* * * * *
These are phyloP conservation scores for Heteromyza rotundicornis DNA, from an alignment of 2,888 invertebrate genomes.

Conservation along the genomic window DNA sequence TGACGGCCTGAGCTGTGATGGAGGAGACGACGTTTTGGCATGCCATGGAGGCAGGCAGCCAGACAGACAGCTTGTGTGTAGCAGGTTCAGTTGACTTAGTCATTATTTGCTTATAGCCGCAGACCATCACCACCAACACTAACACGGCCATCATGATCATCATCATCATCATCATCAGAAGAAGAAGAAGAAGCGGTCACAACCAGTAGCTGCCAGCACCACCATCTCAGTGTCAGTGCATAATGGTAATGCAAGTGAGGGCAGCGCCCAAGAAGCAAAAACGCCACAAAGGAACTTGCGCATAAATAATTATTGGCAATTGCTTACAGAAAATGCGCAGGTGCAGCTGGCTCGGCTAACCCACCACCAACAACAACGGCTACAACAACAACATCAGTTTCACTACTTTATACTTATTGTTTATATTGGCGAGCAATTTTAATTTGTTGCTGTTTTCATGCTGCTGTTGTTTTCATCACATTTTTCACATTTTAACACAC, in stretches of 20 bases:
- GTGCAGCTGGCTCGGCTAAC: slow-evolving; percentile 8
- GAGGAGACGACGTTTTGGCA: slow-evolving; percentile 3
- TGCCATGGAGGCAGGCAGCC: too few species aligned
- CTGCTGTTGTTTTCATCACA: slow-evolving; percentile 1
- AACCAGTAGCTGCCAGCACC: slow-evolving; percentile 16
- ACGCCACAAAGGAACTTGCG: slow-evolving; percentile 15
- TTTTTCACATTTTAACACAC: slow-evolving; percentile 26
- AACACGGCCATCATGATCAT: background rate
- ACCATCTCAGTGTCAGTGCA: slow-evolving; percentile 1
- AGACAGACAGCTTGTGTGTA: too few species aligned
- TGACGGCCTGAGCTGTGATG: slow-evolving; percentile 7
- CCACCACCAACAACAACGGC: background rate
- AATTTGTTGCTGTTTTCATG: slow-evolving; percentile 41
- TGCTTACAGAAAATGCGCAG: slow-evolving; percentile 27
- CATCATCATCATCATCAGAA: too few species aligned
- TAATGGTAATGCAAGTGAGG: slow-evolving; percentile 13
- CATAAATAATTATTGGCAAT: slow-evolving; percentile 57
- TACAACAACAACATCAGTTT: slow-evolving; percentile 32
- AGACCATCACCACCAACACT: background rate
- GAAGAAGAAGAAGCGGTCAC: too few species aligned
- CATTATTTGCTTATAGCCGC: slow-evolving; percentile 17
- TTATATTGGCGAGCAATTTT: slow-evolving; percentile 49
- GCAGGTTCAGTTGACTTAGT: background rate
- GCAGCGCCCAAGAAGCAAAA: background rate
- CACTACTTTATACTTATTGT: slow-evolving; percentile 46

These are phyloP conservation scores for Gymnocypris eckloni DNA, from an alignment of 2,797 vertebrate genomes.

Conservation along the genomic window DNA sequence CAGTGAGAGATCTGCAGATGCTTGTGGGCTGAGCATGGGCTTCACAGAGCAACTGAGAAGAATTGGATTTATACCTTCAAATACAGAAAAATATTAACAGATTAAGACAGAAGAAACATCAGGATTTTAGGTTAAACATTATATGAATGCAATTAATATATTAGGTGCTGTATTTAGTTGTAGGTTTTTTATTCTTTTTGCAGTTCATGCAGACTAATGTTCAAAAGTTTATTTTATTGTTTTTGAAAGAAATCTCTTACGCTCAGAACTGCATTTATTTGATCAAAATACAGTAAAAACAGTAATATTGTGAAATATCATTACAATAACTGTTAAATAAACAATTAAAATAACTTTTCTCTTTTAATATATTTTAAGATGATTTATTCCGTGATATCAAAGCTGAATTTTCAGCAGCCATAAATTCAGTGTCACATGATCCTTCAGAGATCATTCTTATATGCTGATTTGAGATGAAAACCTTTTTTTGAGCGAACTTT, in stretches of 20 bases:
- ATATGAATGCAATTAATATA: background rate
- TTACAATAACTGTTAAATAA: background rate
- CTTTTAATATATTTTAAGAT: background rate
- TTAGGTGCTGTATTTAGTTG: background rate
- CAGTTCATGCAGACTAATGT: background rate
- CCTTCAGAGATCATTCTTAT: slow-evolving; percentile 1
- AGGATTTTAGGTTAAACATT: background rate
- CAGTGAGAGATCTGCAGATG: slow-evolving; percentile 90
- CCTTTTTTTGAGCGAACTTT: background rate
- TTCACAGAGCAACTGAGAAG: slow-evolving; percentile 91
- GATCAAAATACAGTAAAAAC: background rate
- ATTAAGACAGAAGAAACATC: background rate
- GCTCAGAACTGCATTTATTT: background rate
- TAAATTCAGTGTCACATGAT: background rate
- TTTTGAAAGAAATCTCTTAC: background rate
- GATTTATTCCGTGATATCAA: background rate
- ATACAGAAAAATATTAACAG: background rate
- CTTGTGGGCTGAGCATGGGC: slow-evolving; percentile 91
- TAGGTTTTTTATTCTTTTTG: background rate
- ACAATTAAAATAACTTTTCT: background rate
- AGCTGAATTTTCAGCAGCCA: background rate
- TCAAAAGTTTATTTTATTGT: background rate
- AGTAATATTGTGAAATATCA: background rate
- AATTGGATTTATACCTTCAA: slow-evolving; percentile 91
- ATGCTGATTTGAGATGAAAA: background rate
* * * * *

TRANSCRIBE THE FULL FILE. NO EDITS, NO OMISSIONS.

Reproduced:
These are phyloP conservation scores for Heteromyza rotundicornis DNA, from an alignment of 2,888 invertebrate genomes.

Conservation along the genomic window DNA sequence TGACGGCCTGAGCTGTGATGGAGGAGACGACGTTTTGGCATGCCATGGAGGCAGGCAGCCAGACAGACAGCTTGTGTGTAGCAGGTTCAGTTGACTTAGTCATTATTTGCTTATAGCCGCAGACCATCACCACCAACACTAACACGGCCATCATGATCATCATCATCATCATCATCAGAAGAAGAAGAAGAAGCGGTCACAACCAGTAGCTGCCAGCACCACCATCTCAGTGTCAGTGCATAATGGTAATGCAAGTGAGGGCAGCGCCCAAGAAGCAAAAACGCCACAAAGGAACTTGCGCATAAATAATTATTGGCAATTGCTTACAGAAAATGCGCAGGTGCAGCTGGCTCGGCTAACCCACCACCAACAACAACGGCTACAACAACAACATCAGTTTCACTACTTTATACTTATTGTTTATATTGGCGAGCAATTTTAATTTGTTGCTGTTTTCATGCTGCTGTTGTTTTCATCACATTTTTCACATTTTAACACAC, in stretches of 20 bases:
- GTGCAGCTGGCTCGGCTAAC: slow-evolving; percentile 8
- GAGGAGACGACGTTTTGGCA: slow-evolving; percentile 3
- TGCCATGGAGGCAGGCAGCC: too few species aligned
- CTGCTGTTGTTTTCATCACA: slow-evolving; percentile 1
- AACCAGTAGCTGCCAGCACC: slow-evolving; percentile 16
- ACGCCACAAAGGAACTTGCG: slow-evolving; percentile 15
- TTTTTCACATTTTAACACAC: slow-evolving; percentile 26
- AACACGGCCATCATGATCAT: background rate
- ACCATCTCAGTGTCAGTGCA: slow-evolving; percentile 1
- AGACAGACAGCTTGTGTGTA: too few species aligned
- TGACGGCCTGAGCTGTGATG: slow-evolving; percentile 7
- CCACCACCAACAACAACGGC: background rate
- AATTTGTTGCTGTTTTCATG: slow-evolving; percentile 41
- TGCTTACAGAAAATGCGCAG: slow-evolving; percentile 27
- CATCATCATCATCATCAGAA: too few species aligned
- TAATGGTAATGCAAGTGAGG: slow-evolving; percentile 13
- CATAAATAATTATTGGCAAT: slow-evolving; percentile 57
- TACAACAACAACATCAGTTT: slow-evolving; percentile 32
- AGACCATCACCACCAACACT: background rate
- GAAGAAGAAGAAGCGGTCAC: too few species aligned
- CATTATTTGCTTATAGCCGC: slow-evolving; percentile 17
- TTATATTGGCGAGCAATTTT: slow-evolving; percentile 49
- GCAGGTTCAGTTGACTTAGT: background rate
- GCAGCGCCCAAGAAGCAAAA: background rate
- CACTACTTTATACTTATTGT: slow-evolving; percentile 46

These are phyloP conservation scores for Gymnocypris eckloni DNA, from an alignment of 2,797 vertebrate genomes.

Conservation along the genomic window DNA sequence CAGTGAGAGATCTGCAGATGCTTGTGGGCTGAGCATGGGCTTCACAGAGCAACTGAGAAGAATTGGATTTATACCTTCAAATACAGAAAAATATTAACAGATTAAGACAGAAGAAACATCAGGATTTTAGGTTAAACATTATATGAATGCAATTAATATATTAGGTGCTGTATTTAGTTGTAGGTTTTTTATTCTTTTTGCAGTTCATGCAGACTAATGTTCAAAAGTTTATTTTATTGTTTTTGAAAGAAATCTCTTACGCTCAGAACTGCATTTATTTGATCAAAATACAGTAAAAACAGTAATATTGTGAAATATCATTACAATAACTGTTAAATAAACAATTAAAATAACTTTTCTCTTTTAATATATTTTAAGATGATTTATTCCGTGATATCAAAGCTGAATTTTCAGCAGCCATAAATTCAGTGTCACATGATCCTTCAGAGATCATTCTTATATGCTGATTTGAGATGAAAACCTTTTTTTGAGCGAACTTT, in stretches of 20 bases:
- ATATGAATGCAATTAATATA: background rate
- TTACAATAACTGTTAAATAA: background rate
- CTTTTAATATATTTTAAGAT: background rate
- TTAGGTGCTGTATTTAGTTG: background rate
- CAGTTCATGCAGACTAATGT: background rate
- CCTTCAGAGATCATTCTTAT: slow-evolving; percentile 1
- AGGATTTTAGGTTAAACATT: background rate
- CAGTGAGAGATCTGCAGATG: slow-evolving; percentile 90
- CCTTTTTTTGAGCGAACTTT: background rate
- TTCACAGAGCAACTGAGAAG: slow-evolving; percentile 91
- GATCAAAATACAGTAAAAAC: background rate
- ATTAAGACAGAAGAAACATC: background rate
- GCTCAGAACTGCATTTATTT: background rate
- TAAATTCAGTGTCACATGAT: background rate
- TTTTGAAAGAAATCTCTTAC: background rate
- GATTTATTCCGTGATATCAA: background rate
- ATACAGAAAAATATTAACAG: background rate
- CTTGTGGGCTGAGCATGGGC: slow-evolving; percentile 91
- TAGGTTTTTTATTCTTTTTG: background rate
- ACAATTAAAATAACTTTTCT: background rate
- AGCTGAATTTTCAGCAGCCA: background rate
- TCAAAAGTTTATTTTATTGT: background rate
- AGTAATATTGTGAAATATCA: background rate
- AATTGGATTTATACCTTCAA: slow-evolving; percentile 91
- ATGCTGATTTGAGATGAAAA: background rate